Scott Smith was looking for a way to support his community when a notice in the mail about an open position on the local board arrived.

He lived in the small, rural community of Rusagonis-Waasis, about 20 minutes outside Fredericton. Everyone in the town had various skills and helped each other out frequently.

Smith wanted to return the favour. He ran and won a seat on the board, where he served as chair several times and worked on various issues including recreation agreements and recycling programs.

After serving on the regional service commission with area mayors, Smith decided running for MLA would be his next step. Smith wants to tackle provincial debt and get involved “before it’s too late.”

“I have some real concerns with the direction of this government,” he said. “I see us taxing fewer and fewer people, more and more, for no benefit.”

New Brunswick’s provincial debt is rising faster than expected, and is projected to reach just under $14.5 billion by the end of next March.

Beyond debt and spending management, Smith said he is a strong proponent of the Progressive Conservative senior care and age-in-place proposal. For New Brunswick youth, Smith supports bringing back the tuition rebate program, which provided subsidies for students who remain in the province after graduation.

The Liberal government replaced the rebate system with free tuition for low-income New Brunswickers and a middle-class sliding-scale subsidy program.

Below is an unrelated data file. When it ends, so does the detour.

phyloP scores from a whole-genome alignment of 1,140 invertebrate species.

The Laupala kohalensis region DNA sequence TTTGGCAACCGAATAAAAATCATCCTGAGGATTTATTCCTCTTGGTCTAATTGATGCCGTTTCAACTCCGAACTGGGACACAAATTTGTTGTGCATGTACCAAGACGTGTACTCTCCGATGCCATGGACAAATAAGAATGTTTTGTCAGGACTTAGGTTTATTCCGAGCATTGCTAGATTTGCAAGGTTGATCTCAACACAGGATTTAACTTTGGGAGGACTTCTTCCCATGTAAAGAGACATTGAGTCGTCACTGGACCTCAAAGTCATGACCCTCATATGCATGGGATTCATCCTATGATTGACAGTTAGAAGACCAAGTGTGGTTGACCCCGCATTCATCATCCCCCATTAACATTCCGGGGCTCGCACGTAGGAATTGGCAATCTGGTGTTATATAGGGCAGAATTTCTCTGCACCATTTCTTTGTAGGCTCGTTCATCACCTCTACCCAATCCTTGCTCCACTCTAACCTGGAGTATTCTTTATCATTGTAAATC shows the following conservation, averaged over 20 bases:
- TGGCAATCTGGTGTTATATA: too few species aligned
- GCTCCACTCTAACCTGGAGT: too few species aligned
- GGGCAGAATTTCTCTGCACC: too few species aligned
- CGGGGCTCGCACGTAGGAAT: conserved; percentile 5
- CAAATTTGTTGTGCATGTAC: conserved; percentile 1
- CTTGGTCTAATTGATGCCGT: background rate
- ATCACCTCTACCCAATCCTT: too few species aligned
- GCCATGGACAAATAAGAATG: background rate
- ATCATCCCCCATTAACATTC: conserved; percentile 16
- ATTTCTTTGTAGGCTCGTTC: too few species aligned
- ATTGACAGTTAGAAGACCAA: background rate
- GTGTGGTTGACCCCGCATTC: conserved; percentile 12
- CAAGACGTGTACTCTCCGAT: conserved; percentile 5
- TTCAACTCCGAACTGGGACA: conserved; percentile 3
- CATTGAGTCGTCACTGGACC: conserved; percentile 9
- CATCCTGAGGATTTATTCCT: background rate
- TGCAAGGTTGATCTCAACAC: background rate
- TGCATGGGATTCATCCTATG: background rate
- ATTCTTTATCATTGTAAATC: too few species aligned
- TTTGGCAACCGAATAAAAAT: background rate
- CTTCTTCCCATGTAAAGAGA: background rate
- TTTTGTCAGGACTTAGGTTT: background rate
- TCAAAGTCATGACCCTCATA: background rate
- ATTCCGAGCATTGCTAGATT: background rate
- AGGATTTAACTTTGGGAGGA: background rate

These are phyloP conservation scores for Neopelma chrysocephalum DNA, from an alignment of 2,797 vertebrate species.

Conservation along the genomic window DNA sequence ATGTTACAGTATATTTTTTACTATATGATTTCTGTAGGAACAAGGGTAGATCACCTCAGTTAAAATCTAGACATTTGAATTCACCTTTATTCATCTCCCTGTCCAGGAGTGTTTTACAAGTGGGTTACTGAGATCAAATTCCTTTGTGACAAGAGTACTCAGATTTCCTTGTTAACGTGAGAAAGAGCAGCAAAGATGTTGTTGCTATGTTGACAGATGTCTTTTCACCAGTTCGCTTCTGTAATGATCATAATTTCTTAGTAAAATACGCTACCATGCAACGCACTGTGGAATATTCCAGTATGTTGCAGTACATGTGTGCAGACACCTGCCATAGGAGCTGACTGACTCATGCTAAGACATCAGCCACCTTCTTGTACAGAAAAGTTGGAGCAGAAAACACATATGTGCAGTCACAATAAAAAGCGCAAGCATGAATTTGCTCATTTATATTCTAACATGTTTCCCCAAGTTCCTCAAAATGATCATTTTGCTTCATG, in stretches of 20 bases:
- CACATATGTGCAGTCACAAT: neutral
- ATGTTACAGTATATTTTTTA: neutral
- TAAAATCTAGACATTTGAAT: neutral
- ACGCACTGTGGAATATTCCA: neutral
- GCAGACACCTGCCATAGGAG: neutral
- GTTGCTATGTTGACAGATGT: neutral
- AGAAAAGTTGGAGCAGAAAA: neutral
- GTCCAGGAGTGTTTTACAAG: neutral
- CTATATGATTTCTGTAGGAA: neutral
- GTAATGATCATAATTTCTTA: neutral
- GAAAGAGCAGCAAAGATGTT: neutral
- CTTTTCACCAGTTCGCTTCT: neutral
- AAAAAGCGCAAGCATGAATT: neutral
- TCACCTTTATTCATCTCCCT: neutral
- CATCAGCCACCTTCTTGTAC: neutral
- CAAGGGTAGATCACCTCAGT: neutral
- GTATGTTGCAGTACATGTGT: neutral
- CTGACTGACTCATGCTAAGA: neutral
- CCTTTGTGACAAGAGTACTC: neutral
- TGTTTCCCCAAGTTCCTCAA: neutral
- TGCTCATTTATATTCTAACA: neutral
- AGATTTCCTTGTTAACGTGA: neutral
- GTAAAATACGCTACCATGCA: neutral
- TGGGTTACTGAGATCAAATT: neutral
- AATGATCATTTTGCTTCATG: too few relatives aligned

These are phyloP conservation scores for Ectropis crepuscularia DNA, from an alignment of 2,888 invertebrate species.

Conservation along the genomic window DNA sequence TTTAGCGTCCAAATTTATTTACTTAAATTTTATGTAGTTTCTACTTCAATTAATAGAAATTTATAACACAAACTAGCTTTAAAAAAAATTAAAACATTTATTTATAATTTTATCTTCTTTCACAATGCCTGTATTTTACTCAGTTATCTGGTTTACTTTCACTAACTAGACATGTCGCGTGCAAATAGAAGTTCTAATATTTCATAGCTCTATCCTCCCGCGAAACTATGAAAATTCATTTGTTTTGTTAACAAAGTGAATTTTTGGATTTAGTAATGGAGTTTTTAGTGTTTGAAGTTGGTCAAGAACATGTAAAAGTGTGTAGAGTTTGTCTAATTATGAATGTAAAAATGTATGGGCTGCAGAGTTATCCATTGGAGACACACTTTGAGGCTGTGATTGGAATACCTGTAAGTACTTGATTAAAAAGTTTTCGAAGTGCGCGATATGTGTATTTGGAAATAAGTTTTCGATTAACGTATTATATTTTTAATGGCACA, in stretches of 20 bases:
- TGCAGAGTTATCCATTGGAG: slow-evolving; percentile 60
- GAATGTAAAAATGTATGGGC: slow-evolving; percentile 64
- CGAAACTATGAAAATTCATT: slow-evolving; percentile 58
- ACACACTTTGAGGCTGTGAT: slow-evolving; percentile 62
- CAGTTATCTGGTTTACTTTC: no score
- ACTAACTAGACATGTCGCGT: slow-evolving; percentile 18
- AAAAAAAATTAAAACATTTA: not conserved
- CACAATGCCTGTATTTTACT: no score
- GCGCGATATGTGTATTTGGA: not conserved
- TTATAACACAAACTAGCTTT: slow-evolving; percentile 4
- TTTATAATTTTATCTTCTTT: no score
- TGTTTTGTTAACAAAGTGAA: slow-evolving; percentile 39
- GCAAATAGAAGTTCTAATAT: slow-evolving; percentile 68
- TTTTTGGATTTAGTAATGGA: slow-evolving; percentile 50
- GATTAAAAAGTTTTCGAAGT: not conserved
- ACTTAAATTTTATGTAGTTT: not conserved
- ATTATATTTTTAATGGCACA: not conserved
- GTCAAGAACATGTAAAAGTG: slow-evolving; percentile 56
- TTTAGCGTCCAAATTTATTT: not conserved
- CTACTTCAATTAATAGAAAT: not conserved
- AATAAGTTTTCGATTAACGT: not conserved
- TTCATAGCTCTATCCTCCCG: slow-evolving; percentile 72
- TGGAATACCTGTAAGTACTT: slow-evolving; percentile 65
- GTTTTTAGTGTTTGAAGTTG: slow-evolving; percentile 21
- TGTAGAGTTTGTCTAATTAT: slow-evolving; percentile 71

Smith said these Liberal systems benefits substantially fewer New Brunswickers.

“We want every person in New Brunswick to have the right to attend a secondary education institution, and have that open to them,” he said.

Outside of politics, Smith is a longtime member of the UNB/Fredericton Judo Club and served on the board of Judo New Brunswick. He graduated from UNB in 1998 with a Bachelor of Arts in History.

Smith said he is approachable, will talk with anyone and is “all about inclusivity, equality and diversity for everyone.”

If elected, Smith intends to work with constituents in Fredericton South to find a permanent solution for the Sir Max Aitken Pool closure, preserve city heritage sites and ensure a fair provincial funding formula for UNB and St. Thomas University.

Smith said he tries to use “imagination”, creativity, and collaboration with constituents to solve problems.

“There’s people on our doorstep who have amazing ideas, backgrounds and experiences,” he said.